Storing e-stuff

High on my list of celebrated federal information technology programs to watch is the National Archives and Records Administration's Electronic Records Archives. Here are the reflections of one observer on the ERA program.

ERA involves hundreds of millions of dollars devoted to performing a task no one has ever accomplished before — namely, guaranteeing the persistence, accessibility and usability of digital information for a long time. All major IT companies have mounted big efforts to secure ERA contract awards.

Change is the one constant in IT, but that is also its Achilles' heel. Ultimately, you cannot conduct the business of any enterprise unless you can preserve and use your critical information in the future. IT simply cannot do that today, and this is a fatal flaw throughout

industry.

NARA takes on the ERA challenge under some handicaps. NARA is hardly the first agency that comes to mind when thinking of cutting-edge IT programs. Its senior officials tend to be technically unsophisticated, and they micromanage an agency with a culture that is largely paper-

oriented. The agency has never undertaken an IT program even faintly approaching ERA's scale.

NARA's ERA program has enjoyed, shall we say, the careful scrutiny of the General Accounting Office and the National Research Council.

Meanwhile, NRC officials recommended a phased evolutionary approach to ERA's daunting assignment and urged that NARA take a pragmatic, engineering approach to ERA, building the final product in modular steps. Many fear NARA has not sufficiently heeded this advice and that the conception reflected in last month's request for proposals smacks too much of a long-discredited grand design.

So there are plenty of downsides to this project. Are there any upsides?

NARA's mission is to provide ready access to essential evidence documenting the rights of citizens, the actions of federal officials and the national experience. In the Digital Age, ERA is NARA's mission. Society in general, and government in particular, has moved to digital information forms. NARA must follow suit. In a fundamental sense, NARA simply has no choice; the agency must accomplish the ERA program.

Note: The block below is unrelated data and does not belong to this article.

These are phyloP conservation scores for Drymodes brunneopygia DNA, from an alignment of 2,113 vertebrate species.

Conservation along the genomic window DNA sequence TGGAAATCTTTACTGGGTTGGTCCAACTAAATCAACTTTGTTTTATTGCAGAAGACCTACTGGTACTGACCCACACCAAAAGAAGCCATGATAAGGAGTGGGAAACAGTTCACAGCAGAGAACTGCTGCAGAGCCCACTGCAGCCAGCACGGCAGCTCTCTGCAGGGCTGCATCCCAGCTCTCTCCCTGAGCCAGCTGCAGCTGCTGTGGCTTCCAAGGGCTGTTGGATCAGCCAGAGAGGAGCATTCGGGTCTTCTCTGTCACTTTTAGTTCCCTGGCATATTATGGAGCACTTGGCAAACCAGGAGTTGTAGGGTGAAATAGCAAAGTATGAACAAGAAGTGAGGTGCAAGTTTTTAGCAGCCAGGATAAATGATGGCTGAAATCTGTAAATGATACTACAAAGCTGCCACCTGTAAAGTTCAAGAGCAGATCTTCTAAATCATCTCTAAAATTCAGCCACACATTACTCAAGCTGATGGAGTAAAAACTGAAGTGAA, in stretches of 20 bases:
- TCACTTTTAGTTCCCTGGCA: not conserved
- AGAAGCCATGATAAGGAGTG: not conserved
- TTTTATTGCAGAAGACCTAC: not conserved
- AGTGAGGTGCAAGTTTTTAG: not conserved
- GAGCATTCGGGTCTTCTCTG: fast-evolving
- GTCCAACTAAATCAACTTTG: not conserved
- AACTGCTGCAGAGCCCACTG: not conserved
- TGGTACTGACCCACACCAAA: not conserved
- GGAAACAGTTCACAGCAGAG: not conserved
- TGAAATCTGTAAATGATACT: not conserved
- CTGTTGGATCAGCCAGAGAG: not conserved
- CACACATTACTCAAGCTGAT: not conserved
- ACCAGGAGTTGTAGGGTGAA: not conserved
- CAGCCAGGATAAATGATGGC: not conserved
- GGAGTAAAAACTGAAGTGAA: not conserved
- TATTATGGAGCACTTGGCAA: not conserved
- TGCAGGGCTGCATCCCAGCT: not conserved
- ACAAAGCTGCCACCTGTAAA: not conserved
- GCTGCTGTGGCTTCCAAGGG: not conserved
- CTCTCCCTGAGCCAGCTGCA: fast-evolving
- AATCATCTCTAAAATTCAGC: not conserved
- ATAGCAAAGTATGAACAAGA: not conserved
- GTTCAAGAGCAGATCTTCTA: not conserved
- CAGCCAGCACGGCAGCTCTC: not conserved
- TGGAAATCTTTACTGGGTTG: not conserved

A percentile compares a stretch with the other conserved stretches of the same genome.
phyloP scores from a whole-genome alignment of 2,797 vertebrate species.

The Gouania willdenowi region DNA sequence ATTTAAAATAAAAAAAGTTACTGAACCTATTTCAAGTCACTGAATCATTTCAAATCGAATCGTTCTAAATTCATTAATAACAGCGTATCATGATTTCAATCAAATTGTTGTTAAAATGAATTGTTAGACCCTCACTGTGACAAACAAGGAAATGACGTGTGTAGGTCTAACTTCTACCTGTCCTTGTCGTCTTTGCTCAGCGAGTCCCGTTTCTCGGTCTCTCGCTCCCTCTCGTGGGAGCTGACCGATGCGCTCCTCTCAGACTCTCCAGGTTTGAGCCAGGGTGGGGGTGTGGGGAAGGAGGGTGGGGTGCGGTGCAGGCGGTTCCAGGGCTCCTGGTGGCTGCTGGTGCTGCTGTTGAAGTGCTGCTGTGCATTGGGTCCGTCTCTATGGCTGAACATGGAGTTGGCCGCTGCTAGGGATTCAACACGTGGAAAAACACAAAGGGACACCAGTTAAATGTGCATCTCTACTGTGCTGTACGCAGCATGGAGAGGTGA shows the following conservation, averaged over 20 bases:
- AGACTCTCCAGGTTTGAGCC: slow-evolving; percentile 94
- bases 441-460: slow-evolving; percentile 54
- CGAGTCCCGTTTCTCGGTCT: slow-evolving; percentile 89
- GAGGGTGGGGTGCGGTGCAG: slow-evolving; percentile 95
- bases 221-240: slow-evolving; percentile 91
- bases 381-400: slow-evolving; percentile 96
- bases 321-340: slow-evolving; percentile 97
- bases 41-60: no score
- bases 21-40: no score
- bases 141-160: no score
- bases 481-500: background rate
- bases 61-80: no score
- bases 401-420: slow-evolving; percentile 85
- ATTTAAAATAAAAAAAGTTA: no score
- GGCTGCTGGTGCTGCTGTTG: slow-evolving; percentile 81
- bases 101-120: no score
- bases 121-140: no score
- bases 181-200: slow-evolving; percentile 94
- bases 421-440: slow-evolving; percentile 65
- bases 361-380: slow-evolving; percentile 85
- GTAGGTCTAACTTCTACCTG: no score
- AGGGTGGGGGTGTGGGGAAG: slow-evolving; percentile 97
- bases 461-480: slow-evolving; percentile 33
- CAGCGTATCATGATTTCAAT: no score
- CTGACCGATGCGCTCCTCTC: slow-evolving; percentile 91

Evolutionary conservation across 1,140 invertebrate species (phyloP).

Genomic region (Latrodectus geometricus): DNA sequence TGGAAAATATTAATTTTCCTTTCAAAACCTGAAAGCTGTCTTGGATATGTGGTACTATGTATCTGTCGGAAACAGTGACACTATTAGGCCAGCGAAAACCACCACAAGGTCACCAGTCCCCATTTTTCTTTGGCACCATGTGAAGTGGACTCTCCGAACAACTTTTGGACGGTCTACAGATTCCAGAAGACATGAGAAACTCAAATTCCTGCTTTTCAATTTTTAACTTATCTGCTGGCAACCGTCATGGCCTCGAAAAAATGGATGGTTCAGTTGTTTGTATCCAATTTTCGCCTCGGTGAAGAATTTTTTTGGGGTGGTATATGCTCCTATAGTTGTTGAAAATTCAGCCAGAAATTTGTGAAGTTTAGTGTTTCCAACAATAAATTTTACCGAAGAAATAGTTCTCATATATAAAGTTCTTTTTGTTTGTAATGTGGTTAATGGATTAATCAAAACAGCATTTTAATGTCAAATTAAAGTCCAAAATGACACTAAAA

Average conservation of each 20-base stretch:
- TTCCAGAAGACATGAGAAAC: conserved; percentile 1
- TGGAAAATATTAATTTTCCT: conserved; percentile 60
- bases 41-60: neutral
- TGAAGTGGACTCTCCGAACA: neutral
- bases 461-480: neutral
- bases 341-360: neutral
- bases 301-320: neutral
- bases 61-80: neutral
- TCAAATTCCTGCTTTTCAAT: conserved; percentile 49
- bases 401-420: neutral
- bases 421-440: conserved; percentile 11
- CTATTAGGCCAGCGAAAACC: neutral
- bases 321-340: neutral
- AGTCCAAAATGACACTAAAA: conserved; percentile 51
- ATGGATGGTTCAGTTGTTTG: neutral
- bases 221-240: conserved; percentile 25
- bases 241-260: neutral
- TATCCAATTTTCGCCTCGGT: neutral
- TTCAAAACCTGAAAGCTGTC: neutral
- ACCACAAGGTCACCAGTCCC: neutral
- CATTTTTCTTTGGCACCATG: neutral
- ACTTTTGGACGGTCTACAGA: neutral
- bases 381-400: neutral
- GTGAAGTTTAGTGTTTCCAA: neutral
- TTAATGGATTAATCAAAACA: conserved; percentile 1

And who better to undertake the task? NARA understands records and their preservation as no one else in government does. The agency has sought help on IT issues from the nation's best institutions and experts. After all, NARA sponsored the council's study of ERA.

NARA officials have recognized their need for outside IT expertise and has sought help every step of the way. The IT industry's advice and assistance, consistently solicited, have been prominent in ERA's development.

Achievement of the long-term preservation and accessibility of digital information, once accomplished, will bring enormous benefits to IT far beyond government — indeed, far beyond the United States. ERA's successful completion will be a major milestone in the history of IT and take archival preservation of records to a new level.

We all have an important stake in the ERA program and wish it success. Because of this, we will lament each setback in its progress and watch its every advance with eager hope.

Sprehe is president of Sprehe Information Management Associates Inc. in Washington, D.C. He can be reached at jtsprehe@jtsprehe.com.

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